From the Ground Up – the Social Impacts of Plant Science on Smallholder Farms
Of the more than 570 million farms in the world, 90 per cent are smallholders that work on land up to 10 hectares in size. The majority of these farms form the backbone of rural communities in developing countries. These smaller farms produce 30-35 per cent of the world’s food supply on just 24 per cent of the world’s agricultural land.
No two farms are alike – with different soil, climates, pests, and diseases – so farmers require a toolbox filled with different tools and techniques. Large and small farms alike can benefit from plant science innovations, which can enable sustainable farming practices that help ensure food security while protecting biodiversity and enhance farmer livelihoods and rural communities.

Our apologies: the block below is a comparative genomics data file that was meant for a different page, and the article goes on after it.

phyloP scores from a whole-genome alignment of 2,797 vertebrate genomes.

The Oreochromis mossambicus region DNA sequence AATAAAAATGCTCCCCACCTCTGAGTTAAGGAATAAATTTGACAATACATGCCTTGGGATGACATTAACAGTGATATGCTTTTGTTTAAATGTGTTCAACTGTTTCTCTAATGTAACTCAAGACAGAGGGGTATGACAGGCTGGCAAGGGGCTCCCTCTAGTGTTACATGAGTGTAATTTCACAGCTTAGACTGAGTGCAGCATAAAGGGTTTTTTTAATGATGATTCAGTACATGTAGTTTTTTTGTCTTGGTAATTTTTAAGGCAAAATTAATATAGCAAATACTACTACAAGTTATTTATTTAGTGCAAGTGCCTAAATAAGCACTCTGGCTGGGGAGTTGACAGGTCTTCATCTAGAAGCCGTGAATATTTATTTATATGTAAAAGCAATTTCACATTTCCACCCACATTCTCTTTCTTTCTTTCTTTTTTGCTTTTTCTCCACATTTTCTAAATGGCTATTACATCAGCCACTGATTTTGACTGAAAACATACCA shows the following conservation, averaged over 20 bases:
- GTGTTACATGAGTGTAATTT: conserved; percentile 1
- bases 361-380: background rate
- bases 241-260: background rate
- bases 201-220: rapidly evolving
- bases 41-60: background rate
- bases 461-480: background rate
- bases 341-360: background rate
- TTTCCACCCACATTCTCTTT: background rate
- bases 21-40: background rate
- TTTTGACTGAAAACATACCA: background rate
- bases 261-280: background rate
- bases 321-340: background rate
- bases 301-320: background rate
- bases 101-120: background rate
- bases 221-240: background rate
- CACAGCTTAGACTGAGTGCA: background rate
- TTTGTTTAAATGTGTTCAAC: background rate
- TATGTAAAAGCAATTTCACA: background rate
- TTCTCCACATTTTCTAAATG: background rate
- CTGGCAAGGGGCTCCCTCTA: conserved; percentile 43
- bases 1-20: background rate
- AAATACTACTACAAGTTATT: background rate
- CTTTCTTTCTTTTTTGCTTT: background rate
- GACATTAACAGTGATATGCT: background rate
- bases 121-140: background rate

Reducing poverty and tackling hunger is a challenge facing many developing countries, particularly in rural areas where yields mean job creation, better nutrition and improved social outcomes. Improving access to biotech and crop protection technologies can give smallholder farms greater opportunities, helping to lift families out of poverty and having far-reaching impacts.